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John and Jane Doe

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by Breathing16 Breathing16 (New) New

I'm curious how John & Jane Doe's are treated in healthcare facilities? Specifically, are there any general do's & don'ts that relate to unidentified patients that I need to know about when providing treatment in these situations? How is care approached differently for amnesia patients than with unconscious patients? Thank you.

Ie. Do we document more on monitoring their reactions to medication administrations (allergies)? Do we contact law enforcement to coordinate them with missing persons listings? Do we fingerprint or photograph their face into a chart? How do we perform "5 Rights?" etc. Thank you.

JBudd, MSN

Specializes in Trauma, Teaching. Has 40 years experience.

You treat them just like anyone else whose history is unknown. Any one who is unable to give a name usually came in by EMS, with a PD escort, so notifying anyone is not applicable, they are unconscious. No we do not fingerprint. They get an ID band with a specific hospital number, so you can identify them for your 5 rights that way, usually the DOB is January of 1900 or something.

Is this for school? Your hospital should have a policy in place that you can look at.

Sour Lemon

Has 9 years experience.

I'm curious how John & Jane Doe's are treated in healthcare facilities? Specifically, are there any general do's & don'ts that relate to unidentified patients that I need to know about when providing treatment in these situations? How is care approached differently for amnesia patients than with unconscious patients? Thank you.

Ie. Do we document more on monitoring their reactions to medication administrations (allergies)? Do we contact law enforcement to coordinate them with missing persons listings? Do we fingerprint or photograph their face into a chart? How do we perform "5 Rights?" etc. Thank you.

I've only had one and she was conscious ...she just had no idea who she was or how she got picked up by an ambulance and taken to the hospital. I spent a lot time talking to her and playing detective ...asking her if she remembered the name of any streets and things of that nature. I was pretty sure she was from a group home or SNF because she was "kept" way above her own ability. I put key words into google and started calling group homes and SNFs in the area until I found one who was missing her.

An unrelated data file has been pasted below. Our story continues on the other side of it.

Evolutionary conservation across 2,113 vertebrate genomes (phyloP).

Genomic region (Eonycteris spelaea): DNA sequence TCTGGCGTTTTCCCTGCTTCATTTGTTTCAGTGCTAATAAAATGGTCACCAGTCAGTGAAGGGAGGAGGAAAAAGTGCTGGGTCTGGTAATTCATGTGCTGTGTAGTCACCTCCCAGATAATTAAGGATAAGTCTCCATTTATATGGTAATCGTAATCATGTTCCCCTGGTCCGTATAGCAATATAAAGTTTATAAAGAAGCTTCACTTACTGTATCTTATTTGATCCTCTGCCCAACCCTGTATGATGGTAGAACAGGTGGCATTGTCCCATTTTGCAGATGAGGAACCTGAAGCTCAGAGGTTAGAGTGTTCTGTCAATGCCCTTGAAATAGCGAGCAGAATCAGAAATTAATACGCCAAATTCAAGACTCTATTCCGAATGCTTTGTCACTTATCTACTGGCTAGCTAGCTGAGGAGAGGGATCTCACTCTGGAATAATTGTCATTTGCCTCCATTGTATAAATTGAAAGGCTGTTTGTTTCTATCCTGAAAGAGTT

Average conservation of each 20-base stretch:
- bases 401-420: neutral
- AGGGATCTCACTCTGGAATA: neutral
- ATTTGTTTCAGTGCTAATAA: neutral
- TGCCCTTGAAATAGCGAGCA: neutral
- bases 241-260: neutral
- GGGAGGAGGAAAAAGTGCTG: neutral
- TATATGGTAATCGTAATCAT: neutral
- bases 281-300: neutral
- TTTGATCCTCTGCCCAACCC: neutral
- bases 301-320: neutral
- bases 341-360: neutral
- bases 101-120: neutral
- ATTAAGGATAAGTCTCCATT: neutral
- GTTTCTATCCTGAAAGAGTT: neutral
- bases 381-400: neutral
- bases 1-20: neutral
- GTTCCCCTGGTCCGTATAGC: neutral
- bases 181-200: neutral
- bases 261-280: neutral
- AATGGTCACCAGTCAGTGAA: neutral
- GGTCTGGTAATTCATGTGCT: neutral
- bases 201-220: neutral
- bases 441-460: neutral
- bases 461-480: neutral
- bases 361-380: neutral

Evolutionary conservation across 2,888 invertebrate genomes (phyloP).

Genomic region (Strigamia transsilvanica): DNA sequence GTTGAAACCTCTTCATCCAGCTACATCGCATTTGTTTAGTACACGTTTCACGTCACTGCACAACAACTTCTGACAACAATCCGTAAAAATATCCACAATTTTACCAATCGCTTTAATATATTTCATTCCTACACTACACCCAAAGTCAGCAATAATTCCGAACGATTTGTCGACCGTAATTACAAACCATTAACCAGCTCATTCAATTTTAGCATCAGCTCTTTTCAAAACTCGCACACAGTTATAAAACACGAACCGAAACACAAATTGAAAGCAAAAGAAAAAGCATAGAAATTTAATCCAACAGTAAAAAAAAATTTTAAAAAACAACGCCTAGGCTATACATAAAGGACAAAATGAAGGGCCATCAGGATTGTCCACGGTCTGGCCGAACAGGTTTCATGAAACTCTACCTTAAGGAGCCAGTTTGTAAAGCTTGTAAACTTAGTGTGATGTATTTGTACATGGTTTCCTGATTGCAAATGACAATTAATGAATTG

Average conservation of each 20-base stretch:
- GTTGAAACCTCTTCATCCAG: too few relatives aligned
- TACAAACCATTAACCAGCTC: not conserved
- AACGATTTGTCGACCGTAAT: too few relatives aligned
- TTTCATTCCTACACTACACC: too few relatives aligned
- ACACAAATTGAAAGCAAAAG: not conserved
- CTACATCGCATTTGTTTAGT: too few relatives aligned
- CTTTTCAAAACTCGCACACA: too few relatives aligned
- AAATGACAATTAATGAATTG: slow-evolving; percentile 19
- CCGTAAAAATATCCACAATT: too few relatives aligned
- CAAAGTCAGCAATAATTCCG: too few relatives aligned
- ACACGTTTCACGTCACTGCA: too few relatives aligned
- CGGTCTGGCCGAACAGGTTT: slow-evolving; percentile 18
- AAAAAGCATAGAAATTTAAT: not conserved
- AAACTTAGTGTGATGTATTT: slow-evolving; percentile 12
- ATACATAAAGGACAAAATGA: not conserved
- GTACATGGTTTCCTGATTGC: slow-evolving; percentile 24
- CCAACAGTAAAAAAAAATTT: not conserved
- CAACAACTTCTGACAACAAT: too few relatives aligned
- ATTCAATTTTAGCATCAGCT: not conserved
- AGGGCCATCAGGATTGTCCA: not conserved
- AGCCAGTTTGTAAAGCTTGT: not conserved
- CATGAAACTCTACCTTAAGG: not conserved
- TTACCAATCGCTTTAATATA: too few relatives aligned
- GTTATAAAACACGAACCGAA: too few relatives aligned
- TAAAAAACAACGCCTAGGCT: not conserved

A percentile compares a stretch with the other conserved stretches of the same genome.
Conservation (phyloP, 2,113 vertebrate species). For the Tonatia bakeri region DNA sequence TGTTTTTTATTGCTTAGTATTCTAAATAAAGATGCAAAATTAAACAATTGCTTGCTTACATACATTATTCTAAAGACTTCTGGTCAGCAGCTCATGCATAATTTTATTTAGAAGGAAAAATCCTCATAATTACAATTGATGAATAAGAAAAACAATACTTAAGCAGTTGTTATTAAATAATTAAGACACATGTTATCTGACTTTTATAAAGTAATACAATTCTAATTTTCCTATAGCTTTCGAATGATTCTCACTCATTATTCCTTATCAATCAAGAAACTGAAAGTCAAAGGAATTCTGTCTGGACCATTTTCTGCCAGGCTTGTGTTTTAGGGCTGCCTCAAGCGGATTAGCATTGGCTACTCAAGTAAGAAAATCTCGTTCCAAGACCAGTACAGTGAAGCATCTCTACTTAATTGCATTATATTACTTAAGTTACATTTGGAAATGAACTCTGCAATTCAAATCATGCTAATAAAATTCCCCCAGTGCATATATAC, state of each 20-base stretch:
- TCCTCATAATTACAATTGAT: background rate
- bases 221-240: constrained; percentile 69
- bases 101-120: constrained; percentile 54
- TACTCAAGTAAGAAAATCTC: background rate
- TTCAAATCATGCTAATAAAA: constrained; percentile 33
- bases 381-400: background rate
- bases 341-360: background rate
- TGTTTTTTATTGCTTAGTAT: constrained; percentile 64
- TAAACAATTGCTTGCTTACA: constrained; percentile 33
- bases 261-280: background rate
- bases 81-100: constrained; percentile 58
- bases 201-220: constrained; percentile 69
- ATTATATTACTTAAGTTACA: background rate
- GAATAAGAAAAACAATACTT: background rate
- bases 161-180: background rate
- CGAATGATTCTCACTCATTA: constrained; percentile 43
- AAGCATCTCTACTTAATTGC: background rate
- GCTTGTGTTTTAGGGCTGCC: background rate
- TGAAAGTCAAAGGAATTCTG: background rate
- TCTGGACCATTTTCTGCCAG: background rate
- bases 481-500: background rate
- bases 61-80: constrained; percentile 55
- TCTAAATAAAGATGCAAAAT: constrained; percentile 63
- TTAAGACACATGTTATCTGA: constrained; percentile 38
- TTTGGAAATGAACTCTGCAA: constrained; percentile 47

The police were called only after we discovered that she had been reported as a missing person.

Here.I.Stand, BSN, RN

Specializes in SICU, trauma, neuro. Has 16 years experience.

My unit gets quite a few unID'ed -- lots of times they were assaulted, hit by vehicles, fell and injured their heads, etc, with no ID on them. The police are involved before the pt even comes to the ICU, and obviously they are the ones who do the detective work.

They are issued an unID'ed pt number which functions as their name. Their ID band, Epic chart, pharmacy labels, blood-related things like the type and screen wristband/the issued units/lab tubes, everything, has their name listed as that pt number.

If the pt has familial or close social ties, lots of times the family has been frantically calling hospitals, hoping to find their loved one.

When those calls get transferred to my unit, I will ask the family about identifying physical characteristics. For example, in addition to does the pt have any tattoos, birth marks, piercings. The last time I got this call, the frantic sister was able to accurately describe his tattoos. I asked the intubated pt if his name was the name the sister gave, to which he nodded "yes."

Once we have an ID, the admissions office changes his name in the system from the number to his real name.